By Maria-Zoe Petropoulou
During this learn of the ritual of animal sacrifice in historic Greek faith, Judaism, and Christianity within the interval among a hundred BC and advert two hundred, Maria-Zoe Petropoulou explores the attitudes of early Christians in the direction of the realities of sacrifice within the Greek East and within the Jerusalem Temple (up to advert 70). opposite to different experiences during this zone, she demonstrates that the method during which Christianity ultimately separated its personal cultic code from the powerful culture of animal sacrifice was once a sluggish and hard one. Petropoulou areas targeted emphasis at the proven fact that Christians gave thoroughly new meanings to the time period `sacrifice'. She additionally explores the query why, if animal sacrifice used to be of top value within the jap Mediterranean at the present, Christians should still eventually have rejected it.
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Extra info for Animal Sacrifice in Ancient Greek Religion, Judaism, and Christianity, 100 BC to AD 200 (Oxford Classical Monographs)
The two ways represent two diVerent approaches to what I have chosen to call the horizontal line of the sacriWcial system (Chapter 1, section 2), that is the line corresponding to man’s reality, from which the particulars for an animal sacriWce are drawn. This line corresponds to the aspects of space, instruments, animal or other oVerings, and human activities and values. As regards Greek animal sacriWce itself, the presentation of the material has been inXuenced by Nilsson’s view of animal sacriWce, which has been presented in the Wrst chapter, and against which I argue.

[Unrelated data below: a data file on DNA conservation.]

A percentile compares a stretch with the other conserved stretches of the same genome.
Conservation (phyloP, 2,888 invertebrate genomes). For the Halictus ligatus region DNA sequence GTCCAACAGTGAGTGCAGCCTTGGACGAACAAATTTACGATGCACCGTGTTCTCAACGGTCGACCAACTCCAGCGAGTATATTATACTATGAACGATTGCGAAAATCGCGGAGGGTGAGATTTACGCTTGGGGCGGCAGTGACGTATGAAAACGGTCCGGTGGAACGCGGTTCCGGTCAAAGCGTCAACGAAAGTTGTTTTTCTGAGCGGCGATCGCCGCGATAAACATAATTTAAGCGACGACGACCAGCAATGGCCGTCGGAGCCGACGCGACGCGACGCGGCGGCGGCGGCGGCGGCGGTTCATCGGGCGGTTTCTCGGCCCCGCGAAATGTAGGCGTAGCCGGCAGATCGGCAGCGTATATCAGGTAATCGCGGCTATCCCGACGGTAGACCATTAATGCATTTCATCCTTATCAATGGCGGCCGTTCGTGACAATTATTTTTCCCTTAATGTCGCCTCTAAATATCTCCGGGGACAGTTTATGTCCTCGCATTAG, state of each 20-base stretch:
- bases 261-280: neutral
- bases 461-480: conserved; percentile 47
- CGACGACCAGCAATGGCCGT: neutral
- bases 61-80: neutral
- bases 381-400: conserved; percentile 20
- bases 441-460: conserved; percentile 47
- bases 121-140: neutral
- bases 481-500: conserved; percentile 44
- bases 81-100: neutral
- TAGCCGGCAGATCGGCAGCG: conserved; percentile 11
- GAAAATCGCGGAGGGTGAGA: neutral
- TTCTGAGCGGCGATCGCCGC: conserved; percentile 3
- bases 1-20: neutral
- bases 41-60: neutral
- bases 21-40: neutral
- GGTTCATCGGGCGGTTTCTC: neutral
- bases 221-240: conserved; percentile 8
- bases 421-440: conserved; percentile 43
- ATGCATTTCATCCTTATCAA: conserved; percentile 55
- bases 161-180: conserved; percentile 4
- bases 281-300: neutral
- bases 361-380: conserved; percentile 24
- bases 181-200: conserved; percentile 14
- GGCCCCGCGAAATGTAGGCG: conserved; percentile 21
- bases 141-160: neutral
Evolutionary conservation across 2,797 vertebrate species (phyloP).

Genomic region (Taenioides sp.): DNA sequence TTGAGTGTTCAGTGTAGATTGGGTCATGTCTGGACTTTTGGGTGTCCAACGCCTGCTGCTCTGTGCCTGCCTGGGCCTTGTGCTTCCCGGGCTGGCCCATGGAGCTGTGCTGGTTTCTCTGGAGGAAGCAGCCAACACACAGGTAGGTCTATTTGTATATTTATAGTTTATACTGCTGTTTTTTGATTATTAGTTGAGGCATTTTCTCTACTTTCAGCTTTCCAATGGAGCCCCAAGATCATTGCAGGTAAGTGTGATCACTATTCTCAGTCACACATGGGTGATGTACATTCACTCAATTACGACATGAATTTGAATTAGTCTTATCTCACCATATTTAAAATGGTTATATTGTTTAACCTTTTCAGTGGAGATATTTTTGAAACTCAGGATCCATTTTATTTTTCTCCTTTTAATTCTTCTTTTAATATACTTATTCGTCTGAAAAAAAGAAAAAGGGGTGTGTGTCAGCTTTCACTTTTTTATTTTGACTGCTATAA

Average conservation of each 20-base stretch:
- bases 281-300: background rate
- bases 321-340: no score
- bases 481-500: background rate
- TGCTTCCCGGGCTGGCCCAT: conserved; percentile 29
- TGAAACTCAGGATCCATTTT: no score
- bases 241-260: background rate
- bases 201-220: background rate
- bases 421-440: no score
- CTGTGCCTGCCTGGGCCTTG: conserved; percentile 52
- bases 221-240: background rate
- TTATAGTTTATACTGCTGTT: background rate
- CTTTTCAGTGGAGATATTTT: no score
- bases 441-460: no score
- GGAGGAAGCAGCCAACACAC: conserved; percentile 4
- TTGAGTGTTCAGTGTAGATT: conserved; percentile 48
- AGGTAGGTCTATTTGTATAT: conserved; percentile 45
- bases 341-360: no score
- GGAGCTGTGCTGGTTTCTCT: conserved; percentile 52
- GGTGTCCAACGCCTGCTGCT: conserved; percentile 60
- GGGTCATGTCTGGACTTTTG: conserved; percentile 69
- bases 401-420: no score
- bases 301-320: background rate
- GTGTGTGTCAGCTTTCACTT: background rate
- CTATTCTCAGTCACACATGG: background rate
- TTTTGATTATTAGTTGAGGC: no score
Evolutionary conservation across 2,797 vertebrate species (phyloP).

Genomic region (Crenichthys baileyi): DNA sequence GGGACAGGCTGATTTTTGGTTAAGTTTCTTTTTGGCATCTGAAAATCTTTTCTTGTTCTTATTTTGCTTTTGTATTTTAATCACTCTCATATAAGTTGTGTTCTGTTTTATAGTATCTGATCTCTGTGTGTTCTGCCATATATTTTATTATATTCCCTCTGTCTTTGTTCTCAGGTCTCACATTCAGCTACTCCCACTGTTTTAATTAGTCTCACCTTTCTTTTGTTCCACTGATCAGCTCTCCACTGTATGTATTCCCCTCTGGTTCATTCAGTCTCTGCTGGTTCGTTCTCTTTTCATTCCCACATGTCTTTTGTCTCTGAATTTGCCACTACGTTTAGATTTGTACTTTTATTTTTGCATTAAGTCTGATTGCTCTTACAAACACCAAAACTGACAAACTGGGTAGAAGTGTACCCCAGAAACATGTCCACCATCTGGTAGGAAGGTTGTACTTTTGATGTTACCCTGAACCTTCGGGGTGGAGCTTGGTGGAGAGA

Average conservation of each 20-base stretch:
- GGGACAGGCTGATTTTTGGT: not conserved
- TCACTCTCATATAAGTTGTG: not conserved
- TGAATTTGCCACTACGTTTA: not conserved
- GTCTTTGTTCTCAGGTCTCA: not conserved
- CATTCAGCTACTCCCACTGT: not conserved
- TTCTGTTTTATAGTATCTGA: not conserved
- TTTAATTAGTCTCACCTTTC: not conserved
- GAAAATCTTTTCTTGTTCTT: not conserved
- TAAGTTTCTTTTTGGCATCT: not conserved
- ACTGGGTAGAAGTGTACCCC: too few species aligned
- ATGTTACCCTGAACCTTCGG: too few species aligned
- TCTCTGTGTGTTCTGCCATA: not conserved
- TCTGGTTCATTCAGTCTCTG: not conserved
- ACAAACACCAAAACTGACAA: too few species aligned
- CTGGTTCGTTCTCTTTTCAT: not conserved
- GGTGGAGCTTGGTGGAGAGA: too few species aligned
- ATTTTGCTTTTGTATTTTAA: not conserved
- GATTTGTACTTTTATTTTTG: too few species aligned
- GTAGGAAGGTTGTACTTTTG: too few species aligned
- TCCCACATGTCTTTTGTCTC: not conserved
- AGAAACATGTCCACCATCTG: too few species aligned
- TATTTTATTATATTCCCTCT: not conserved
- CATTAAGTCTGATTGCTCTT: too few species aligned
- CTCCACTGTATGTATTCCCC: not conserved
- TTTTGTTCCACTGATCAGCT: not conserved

587; Paus. 11. 36 Greek Animal SacriWce . they were slaughtered on an Kó÷ÜæÆ or in a pit;14 . their blood was poured into the ground;15 . 16 In this book, whenever I refer to chthonian sacriWces I mean sacriWces following the pattern just outlined. In the military context, the prevailing character of animal sacriWce was not that of the oVering, but would serve other purposes, like divination and puriWcation; in these cases, sacriWce was not followed by a feast. The most common term used of military sacriWces not followed by a feast is óöÜªØÆðKíôÝìíåØíÞ=óöÆªØÜæåØí, which denotes religious slaughter of a divinatory-propitiatory character before battle.
681 Nilsson attributes the success of Christianity to the simplicity of the people. 56 In fact, in Nilsson’s work there is an underlying link between the distinctions educated–folk and city–country. See mainly Nilsson (1940), 20–1. Also Nilsson (19512), 699. 57 Nilsson (19673), 70–1, 77–9, and on the various types of sacriWce, 79–80, 94–7, 122–4, 129–135. Wide–Nilsson (1931), 18–20. 58 Nilsson (1940), 74–5. See also (19673), 36. 59 Thus, cases where sacriWce is discussed by Nilsson include the following: sacriWcial perquisites in the sale of priesthoods: Nilsson (1925), 247, (1948), 68; funerary sacriWcial cults of aristocratic families: Nilsson (1925), 248.
Animal Sacrifice in Ancient Greek Religion, Judaism, and Christianity, 100 BC to AD 200 (Oxford Classical Monographs) by Maria-Zoe Petropoulou